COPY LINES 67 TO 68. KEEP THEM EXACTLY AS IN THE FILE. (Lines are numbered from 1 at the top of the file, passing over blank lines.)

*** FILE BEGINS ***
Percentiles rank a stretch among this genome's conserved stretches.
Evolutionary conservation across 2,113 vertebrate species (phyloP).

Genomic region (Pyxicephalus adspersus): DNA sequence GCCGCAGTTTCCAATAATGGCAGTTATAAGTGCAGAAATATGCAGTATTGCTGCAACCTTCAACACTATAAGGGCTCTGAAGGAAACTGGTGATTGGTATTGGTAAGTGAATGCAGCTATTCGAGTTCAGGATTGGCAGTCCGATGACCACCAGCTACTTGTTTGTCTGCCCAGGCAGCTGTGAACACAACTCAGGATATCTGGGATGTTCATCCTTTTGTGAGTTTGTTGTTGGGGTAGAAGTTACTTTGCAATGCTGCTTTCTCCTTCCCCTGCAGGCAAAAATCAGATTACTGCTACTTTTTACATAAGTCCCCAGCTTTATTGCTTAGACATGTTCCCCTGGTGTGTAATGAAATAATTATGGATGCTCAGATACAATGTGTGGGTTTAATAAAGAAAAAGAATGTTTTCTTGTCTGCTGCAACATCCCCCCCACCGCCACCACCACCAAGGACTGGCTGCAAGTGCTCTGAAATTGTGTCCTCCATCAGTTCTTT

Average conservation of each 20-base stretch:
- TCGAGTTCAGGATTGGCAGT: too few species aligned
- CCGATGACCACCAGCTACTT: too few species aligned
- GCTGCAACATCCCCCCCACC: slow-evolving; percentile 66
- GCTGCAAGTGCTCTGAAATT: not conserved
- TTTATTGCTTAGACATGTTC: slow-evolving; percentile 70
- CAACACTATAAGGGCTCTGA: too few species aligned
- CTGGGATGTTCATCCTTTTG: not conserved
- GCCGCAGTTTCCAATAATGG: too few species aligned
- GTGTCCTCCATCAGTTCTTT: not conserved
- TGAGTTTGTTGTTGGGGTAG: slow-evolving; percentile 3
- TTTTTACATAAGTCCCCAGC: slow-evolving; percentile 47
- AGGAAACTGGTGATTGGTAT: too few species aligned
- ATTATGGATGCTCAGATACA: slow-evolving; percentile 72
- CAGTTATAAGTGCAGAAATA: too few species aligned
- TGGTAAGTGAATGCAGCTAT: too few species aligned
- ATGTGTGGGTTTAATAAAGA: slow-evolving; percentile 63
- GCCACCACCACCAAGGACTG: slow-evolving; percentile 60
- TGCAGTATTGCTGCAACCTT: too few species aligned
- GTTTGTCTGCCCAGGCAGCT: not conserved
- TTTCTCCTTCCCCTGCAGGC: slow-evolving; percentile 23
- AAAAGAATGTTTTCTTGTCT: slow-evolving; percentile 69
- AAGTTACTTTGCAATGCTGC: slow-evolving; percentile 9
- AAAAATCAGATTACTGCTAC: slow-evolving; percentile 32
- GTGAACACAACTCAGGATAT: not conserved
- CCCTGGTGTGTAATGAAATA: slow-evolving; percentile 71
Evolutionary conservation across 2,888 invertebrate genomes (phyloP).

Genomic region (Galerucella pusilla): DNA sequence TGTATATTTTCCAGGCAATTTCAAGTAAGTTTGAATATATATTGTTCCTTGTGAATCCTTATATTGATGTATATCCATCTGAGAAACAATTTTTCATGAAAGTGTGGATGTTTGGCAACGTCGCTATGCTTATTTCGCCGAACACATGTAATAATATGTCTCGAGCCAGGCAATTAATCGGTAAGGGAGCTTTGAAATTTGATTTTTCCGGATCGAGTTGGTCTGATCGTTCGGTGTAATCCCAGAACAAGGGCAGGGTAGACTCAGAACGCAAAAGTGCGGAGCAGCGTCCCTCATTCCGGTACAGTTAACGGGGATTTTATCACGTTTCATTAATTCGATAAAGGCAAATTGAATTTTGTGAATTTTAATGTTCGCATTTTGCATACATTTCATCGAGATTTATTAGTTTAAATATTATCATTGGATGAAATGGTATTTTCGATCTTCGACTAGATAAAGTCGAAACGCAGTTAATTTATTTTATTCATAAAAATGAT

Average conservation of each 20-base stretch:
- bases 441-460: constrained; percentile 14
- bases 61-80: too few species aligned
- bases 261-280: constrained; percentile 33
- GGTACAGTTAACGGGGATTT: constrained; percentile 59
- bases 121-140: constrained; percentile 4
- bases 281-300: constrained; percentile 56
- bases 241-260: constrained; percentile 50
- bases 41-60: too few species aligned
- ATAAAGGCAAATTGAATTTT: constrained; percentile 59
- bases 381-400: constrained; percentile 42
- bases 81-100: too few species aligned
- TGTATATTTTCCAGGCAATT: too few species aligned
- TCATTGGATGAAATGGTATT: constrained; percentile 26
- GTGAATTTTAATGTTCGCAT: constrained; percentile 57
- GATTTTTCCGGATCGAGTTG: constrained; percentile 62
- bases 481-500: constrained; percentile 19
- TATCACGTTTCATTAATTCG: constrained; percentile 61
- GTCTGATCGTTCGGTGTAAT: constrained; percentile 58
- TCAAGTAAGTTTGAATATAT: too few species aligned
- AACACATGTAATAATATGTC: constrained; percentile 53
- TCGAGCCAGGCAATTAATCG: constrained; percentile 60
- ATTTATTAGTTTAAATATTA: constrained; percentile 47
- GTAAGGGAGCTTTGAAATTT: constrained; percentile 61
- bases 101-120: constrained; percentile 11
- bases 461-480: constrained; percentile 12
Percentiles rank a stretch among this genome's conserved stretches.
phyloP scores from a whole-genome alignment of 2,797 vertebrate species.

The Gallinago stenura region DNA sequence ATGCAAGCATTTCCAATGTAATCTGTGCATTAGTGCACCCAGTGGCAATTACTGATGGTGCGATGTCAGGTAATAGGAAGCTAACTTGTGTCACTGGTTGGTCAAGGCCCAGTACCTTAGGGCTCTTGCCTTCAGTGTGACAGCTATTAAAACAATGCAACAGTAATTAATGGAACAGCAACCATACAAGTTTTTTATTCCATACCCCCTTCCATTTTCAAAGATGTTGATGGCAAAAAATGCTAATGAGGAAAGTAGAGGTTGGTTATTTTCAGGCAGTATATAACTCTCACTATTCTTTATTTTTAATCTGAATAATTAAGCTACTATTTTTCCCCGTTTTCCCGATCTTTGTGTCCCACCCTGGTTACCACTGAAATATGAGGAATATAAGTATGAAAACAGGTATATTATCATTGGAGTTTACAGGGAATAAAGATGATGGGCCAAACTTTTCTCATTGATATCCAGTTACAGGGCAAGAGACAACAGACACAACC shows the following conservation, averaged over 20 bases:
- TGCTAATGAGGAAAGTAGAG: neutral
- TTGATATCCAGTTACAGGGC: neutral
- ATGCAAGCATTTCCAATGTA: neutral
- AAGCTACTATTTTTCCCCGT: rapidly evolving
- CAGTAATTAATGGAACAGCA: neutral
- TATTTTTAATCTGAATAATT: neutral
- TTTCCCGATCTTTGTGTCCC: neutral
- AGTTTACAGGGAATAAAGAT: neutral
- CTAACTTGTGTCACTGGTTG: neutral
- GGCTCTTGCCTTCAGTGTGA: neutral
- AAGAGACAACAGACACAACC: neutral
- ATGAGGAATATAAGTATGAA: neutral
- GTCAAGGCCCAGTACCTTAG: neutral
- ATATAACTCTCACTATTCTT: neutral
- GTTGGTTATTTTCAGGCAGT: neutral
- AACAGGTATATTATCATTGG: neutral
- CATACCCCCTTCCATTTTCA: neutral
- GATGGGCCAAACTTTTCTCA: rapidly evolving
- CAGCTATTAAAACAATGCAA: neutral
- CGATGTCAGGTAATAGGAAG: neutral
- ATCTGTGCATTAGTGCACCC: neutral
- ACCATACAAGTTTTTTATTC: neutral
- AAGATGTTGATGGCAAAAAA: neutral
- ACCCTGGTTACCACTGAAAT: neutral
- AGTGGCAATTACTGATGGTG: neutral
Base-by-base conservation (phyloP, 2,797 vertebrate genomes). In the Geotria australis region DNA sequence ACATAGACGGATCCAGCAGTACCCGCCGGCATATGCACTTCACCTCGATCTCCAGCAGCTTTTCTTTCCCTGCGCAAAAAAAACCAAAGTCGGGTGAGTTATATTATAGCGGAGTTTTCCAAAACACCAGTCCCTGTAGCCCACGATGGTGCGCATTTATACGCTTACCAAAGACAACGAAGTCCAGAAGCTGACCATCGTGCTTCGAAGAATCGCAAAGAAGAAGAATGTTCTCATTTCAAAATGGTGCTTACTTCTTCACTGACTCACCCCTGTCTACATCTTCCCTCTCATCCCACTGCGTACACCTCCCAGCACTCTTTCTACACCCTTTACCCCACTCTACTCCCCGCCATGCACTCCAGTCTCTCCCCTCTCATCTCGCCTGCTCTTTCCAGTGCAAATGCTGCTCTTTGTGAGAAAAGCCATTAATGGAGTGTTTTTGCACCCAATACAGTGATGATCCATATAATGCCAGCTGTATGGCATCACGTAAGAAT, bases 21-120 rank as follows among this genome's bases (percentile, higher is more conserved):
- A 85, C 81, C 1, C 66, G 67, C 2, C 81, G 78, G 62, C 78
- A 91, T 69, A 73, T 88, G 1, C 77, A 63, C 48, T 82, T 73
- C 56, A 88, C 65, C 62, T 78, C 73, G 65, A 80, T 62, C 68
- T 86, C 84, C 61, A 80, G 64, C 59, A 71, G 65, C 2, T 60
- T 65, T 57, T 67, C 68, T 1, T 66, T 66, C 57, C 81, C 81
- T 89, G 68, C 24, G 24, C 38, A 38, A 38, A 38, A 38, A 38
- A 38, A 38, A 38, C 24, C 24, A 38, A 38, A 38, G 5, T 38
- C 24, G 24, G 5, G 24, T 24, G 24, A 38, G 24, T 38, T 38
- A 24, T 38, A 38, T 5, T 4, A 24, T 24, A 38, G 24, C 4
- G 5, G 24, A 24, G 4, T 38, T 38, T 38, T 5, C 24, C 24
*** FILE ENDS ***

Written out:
- TTTCCCGATCTTTGTGTCCC: neutral
- AGTTTACAGGGAATAAAGAT: neutral